I never liked history classes, because a lot of it was memorizing dates and places. I took world history in freshman year of high school, and the teacher would give us tests where he’d have a map of Europe, with none of the countries or cities marked, and a list of cities, and you had to indicate where each city was. It was usually pretty easy if it were London or Paris. Bucharest? Not so much.
And the dates… I mean, why? Certain dates I know off the top of my head: July 4, 1776, the date the US Declaration of Independence was first signed (it took several years to get the rest of the signatures); 1066, when William the Conqueror conquered England and established himself as the first Norman King of England; June 6, 1944, D-Day, etc. But why is the date the Kellogg-Briand Pact was signed important? For that matter, who cares about the Kellogg-Briand Pact? History majors, certainly. But the rest of us? I mean, it was a non-aggression treaty written in 1928 by US Secretary of State Frank B. Kellogg and French Foreign Minister Aristide Briand, who is not the same as Aristide Bruant, the French cabaret singer that Toulouse-Lautrec drew several pictures of. Briand did, however, get a Metro station named after him.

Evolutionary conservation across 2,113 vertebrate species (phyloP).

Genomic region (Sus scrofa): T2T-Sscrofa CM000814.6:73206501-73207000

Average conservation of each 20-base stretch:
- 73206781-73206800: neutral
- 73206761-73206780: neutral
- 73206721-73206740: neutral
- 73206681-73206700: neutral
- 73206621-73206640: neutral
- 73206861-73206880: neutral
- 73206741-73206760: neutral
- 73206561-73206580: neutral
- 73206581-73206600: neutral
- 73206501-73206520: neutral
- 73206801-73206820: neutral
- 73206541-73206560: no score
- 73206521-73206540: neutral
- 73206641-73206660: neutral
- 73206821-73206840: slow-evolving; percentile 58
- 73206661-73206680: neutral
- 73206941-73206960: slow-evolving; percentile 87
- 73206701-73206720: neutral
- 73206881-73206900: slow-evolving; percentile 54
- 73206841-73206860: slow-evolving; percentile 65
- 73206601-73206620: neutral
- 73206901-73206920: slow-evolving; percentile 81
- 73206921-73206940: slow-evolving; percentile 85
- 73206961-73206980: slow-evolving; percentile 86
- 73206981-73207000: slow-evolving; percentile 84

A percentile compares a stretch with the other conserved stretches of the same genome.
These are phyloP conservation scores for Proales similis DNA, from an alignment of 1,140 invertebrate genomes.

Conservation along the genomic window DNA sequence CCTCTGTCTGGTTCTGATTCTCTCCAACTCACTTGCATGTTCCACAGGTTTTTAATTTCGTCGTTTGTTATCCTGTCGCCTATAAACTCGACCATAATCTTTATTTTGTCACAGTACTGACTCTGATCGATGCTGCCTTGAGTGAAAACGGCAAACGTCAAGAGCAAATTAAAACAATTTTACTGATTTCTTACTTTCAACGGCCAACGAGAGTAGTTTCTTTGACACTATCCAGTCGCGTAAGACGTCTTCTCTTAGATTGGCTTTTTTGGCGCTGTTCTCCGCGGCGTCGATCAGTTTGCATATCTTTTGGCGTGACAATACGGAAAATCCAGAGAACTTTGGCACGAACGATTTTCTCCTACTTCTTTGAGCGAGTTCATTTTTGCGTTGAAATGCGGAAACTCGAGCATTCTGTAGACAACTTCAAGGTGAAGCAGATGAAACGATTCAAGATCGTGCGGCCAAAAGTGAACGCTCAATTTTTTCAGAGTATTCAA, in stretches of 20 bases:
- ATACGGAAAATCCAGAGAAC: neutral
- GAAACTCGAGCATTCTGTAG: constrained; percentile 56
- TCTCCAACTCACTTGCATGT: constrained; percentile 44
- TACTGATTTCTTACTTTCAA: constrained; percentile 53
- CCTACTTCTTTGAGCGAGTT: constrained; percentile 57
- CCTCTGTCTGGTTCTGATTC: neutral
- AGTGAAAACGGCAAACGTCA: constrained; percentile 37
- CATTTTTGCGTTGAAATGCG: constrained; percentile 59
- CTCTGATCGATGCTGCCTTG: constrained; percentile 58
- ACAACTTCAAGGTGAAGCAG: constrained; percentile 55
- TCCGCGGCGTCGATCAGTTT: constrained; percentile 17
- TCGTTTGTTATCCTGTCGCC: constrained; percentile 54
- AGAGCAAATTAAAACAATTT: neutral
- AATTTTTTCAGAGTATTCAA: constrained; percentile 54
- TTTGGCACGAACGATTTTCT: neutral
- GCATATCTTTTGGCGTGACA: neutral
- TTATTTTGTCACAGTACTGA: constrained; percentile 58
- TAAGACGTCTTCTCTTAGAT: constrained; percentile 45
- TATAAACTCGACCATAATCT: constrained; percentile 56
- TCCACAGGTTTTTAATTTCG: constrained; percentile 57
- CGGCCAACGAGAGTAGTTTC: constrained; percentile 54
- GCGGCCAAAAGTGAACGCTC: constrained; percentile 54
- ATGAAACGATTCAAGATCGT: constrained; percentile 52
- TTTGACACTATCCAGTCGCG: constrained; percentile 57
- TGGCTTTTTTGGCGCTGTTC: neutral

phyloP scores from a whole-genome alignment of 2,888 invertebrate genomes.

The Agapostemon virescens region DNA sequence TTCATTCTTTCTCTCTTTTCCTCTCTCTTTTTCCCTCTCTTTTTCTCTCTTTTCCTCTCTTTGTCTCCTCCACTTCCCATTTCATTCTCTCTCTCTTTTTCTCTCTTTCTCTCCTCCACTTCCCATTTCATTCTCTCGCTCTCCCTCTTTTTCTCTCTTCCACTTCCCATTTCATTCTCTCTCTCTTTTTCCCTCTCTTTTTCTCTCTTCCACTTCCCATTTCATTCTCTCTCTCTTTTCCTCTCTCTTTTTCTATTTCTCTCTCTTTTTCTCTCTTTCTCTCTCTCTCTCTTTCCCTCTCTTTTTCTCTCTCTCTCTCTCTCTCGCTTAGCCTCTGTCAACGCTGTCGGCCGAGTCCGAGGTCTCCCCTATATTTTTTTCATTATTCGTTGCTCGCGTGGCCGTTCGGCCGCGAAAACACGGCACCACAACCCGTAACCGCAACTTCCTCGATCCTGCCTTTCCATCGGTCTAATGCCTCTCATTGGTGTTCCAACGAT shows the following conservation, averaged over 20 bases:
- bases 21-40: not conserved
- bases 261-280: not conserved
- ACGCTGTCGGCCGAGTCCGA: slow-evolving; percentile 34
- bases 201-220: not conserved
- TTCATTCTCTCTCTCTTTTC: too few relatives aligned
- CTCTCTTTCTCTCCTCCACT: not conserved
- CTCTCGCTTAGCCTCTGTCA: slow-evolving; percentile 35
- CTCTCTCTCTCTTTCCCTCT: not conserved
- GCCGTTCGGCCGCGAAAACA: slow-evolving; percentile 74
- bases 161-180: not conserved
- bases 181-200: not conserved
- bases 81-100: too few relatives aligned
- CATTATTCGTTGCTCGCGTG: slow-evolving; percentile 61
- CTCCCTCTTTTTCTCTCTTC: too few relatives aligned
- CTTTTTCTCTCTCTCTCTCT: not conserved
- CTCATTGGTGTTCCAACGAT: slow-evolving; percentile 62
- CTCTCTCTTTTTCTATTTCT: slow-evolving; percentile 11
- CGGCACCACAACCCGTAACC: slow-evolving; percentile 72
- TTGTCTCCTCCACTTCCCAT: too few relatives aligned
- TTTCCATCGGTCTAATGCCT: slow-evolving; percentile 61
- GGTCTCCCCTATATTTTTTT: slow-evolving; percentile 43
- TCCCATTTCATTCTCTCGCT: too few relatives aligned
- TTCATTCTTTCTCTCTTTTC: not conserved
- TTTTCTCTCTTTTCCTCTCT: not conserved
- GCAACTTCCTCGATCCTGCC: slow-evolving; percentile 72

One of my favorite works of art. (Public Domain)
I didn’t do well in history, and I really don’t care.
I’ve always wanted to see Paris. When Mary and I went to The Netherlands (i.e. Holland) in 1990, we arrived on July 14, which was my grandmother’s 90th birthday and Bastille Day in France. I wanted us to get on a train and ride down to Paris for the celebration. Mary talked me out of it. She said it was too wild, and she was tired after we had just spent ten hours on a plane to Amsterdam. I doubt I’ll ever see it now, except through the magic of the Internet, which at this stage of the game is fine with me.
This post was brought to you by the word “date” and Linda Hill, who hosts Stream of Consciousness Saturday every week. Rules and pingbacks from the
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